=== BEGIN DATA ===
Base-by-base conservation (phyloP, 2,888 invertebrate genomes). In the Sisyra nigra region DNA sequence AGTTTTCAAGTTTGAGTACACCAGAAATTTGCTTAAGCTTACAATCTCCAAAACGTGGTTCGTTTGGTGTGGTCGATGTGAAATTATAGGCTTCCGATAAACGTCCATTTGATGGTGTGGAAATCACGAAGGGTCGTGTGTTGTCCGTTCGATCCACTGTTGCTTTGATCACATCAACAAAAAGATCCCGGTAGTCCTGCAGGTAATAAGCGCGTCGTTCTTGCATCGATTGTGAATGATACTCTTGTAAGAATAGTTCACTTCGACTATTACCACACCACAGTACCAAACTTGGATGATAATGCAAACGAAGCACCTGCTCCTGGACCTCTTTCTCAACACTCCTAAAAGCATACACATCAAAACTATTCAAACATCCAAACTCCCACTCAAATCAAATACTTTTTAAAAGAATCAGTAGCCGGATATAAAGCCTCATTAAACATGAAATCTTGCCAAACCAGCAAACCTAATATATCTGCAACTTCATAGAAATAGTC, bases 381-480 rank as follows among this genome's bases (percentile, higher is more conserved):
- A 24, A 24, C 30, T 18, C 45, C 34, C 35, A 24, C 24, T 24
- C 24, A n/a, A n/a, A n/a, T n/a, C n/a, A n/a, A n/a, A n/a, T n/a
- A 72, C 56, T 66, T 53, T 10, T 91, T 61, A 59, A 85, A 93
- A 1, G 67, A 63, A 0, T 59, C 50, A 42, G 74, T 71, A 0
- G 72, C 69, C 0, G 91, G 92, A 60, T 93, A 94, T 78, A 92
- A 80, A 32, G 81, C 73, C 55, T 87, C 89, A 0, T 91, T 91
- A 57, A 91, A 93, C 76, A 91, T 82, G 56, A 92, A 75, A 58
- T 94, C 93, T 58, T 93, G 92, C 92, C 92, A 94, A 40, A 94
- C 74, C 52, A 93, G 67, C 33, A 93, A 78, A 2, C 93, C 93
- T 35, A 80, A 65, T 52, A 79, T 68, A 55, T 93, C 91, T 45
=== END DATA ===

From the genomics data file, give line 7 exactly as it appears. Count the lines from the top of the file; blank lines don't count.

- A 80, A 32, G 81, C 73, C 55, T 87, C 89, A 0, T 91, T 91